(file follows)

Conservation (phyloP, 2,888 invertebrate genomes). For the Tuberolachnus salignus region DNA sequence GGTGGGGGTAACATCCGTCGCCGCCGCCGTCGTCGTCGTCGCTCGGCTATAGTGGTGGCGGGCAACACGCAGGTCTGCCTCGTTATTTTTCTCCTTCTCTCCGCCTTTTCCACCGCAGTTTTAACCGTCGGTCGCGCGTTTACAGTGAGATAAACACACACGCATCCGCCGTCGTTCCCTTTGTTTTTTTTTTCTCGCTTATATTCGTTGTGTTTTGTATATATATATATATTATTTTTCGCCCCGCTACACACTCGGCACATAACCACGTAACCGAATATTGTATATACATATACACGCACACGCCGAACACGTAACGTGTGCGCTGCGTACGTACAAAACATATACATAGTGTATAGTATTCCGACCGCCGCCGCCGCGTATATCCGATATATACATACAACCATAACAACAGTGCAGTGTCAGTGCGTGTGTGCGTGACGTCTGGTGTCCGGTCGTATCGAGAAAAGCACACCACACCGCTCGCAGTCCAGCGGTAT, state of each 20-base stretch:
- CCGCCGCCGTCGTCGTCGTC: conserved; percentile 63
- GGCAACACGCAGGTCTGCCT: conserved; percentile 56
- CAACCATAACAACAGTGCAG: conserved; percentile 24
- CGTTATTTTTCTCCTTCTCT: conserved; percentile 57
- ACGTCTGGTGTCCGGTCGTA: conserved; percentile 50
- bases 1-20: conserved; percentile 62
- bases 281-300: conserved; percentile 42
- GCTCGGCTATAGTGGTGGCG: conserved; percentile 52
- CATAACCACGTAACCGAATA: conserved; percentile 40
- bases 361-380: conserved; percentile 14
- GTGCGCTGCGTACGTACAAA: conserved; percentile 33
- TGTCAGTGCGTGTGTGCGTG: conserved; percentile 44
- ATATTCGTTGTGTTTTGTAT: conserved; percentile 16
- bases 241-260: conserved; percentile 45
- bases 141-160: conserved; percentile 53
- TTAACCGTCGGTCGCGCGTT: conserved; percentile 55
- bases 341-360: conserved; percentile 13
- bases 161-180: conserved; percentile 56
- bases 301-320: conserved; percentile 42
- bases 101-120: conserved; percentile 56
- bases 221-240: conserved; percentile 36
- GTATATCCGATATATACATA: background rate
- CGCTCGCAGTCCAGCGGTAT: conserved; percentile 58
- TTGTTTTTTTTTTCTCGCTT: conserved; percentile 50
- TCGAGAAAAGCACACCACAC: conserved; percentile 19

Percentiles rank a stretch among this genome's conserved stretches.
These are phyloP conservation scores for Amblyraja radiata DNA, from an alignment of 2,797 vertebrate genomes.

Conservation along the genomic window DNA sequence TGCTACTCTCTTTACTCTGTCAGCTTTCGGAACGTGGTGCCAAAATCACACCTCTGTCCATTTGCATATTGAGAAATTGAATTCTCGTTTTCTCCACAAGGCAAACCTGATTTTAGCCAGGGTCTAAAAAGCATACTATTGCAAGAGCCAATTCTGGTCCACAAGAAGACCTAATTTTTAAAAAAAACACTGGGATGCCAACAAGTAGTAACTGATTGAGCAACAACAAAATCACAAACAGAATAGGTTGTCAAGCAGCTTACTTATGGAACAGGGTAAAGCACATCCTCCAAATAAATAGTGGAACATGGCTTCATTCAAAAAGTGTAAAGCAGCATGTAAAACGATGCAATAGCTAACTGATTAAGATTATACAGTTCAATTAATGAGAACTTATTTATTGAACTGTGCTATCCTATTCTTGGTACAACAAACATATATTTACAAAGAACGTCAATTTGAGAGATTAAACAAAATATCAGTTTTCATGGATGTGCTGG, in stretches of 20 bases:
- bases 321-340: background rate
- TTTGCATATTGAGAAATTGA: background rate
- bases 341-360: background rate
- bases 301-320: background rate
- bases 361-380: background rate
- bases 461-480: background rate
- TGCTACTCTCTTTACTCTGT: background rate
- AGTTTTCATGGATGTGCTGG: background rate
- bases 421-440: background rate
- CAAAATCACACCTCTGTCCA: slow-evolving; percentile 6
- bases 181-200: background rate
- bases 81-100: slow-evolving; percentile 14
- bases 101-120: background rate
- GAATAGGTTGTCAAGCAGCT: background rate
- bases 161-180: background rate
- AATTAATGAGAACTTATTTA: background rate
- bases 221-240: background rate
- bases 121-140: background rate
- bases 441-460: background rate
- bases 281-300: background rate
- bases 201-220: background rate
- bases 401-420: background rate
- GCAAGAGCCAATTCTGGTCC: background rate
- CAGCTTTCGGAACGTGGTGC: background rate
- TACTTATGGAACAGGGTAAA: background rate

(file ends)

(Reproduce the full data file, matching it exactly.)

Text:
Conservation (phyloP, 2,888 invertebrate genomes). For the Tuberolachnus salignus region DNA sequence GGTGGGGGTAACATCCGTCGCCGCCGCCGTCGTCGTCGTCGCTCGGCTATAGTGGTGGCGGGCAACACGCAGGTCTGCCTCGTTATTTTTCTCCTTCTCTCCGCCTTTTCCACCGCAGTTTTAACCGTCGGTCGCGCGTTTACAGTGAGATAAACACACACGCATCCGCCGTCGTTCCCTTTGTTTTTTTTTTCTCGCTTATATTCGTTGTGTTTTGTATATATATATATATTATTTTTCGCCCCGCTACACACTCGGCACATAACCACGTAACCGAATATTGTATATACATATACACGCACACGCCGAACACGTAACGTGTGCGCTGCGTACGTACAAAACATATACATAGTGTATAGTATTCCGACCGCCGCCGCCGCGTATATCCGATATATACATACAACCATAACAACAGTGCAGTGTCAGTGCGTGTGTGCGTGACGTCTGGTGTCCGGTCGTATCGAGAAAAGCACACCACACCGCTCGCAGTCCAGCGGTAT, state of each 20-base stretch:
- CCGCCGCCGTCGTCGTCGTC: conserved; percentile 63
- GGCAACACGCAGGTCTGCCT: conserved; percentile 56
- CAACCATAACAACAGTGCAG: conserved; percentile 24
- CGTTATTTTTCTCCTTCTCT: conserved; percentile 57
- ACGTCTGGTGTCCGGTCGTA: conserved; percentile 50
- bases 1-20: conserved; percentile 62
- bases 281-300: conserved; percentile 42
- GCTCGGCTATAGTGGTGGCG: conserved; percentile 52
- CATAACCACGTAACCGAATA: conserved; percentile 40
- bases 361-380: conserved; percentile 14
- GTGCGCTGCGTACGTACAAA: conserved; percentile 33
- TGTCAGTGCGTGTGTGCGTG: conserved; percentile 44
- ATATTCGTTGTGTTTTGTAT: conserved; percentile 16
- bases 241-260: conserved; percentile 45
- bases 141-160: conserved; percentile 53
- TTAACCGTCGGTCGCGCGTT: conserved; percentile 55
- bases 341-360: conserved; percentile 13
- bases 161-180: conserved; percentile 56
- bases 301-320: conserved; percentile 42
- bases 101-120: conserved; percentile 56
- bases 221-240: conserved; percentile 36
- GTATATCCGATATATACATA: background rate
- CGCTCGCAGTCCAGCGGTAT: conserved; percentile 58
- TTGTTTTTTTTTTCTCGCTT: conserved; percentile 50
- TCGAGAAAAGCACACCACAC: conserved; percentile 19

Percentiles rank a stretch among this genome's conserved stretches.
These are phyloP conservation scores for Amblyraja radiata DNA, from an alignment of 2,797 vertebrate genomes.

Conservation along the genomic window DNA sequence TGCTACTCTCTTTACTCTGTCAGCTTTCGGAACGTGGTGCCAAAATCACACCTCTGTCCATTTGCATATTGAGAAATTGAATTCTCGTTTTCTCCACAAGGCAAACCTGATTTTAGCCAGGGTCTAAAAAGCATACTATTGCAAGAGCCAATTCTGGTCCACAAGAAGACCTAATTTTTAAAAAAAACACTGGGATGCCAACAAGTAGTAACTGATTGAGCAACAACAAAATCACAAACAGAATAGGTTGTCAAGCAGCTTACTTATGGAACAGGGTAAAGCACATCCTCCAAATAAATAGTGGAACATGGCTTCATTCAAAAAGTGTAAAGCAGCATGTAAAACGATGCAATAGCTAACTGATTAAGATTATACAGTTCAATTAATGAGAACTTATTTATTGAACTGTGCTATCCTATTCTTGGTACAACAAACATATATTTACAAAGAACGTCAATTTGAGAGATTAAACAAAATATCAGTTTTCATGGATGTGCTGG, in stretches of 20 bases:
- bases 321-340: background rate
- TTTGCATATTGAGAAATTGA: background rate
- bases 341-360: background rate
- bases 301-320: background rate
- bases 361-380: background rate
- bases 461-480: background rate
- TGCTACTCTCTTTACTCTGT: background rate
- AGTTTTCATGGATGTGCTGG: background rate
- bases 421-440: background rate
- CAAAATCACACCTCTGTCCA: slow-evolving; percentile 6
- bases 181-200: background rate
- bases 81-100: slow-evolving; percentile 14
- bases 101-120: background rate
- GAATAGGTTGTCAAGCAGCT: background rate
- bases 161-180: background rate
- AATTAATGAGAACTTATTTA: background rate
- bases 221-240: background rate
- bases 121-140: background rate
- bases 441-460: background rate
- bases 281-300: background rate
- bases 201-220: background rate
- bases 401-420: background rate
- GCAAGAGCCAATTCTGGTCC: background rate
- CAGCTTTCGGAACGTGGTGC: background rate
- TACTTATGGAACAGGGTAAA: background rate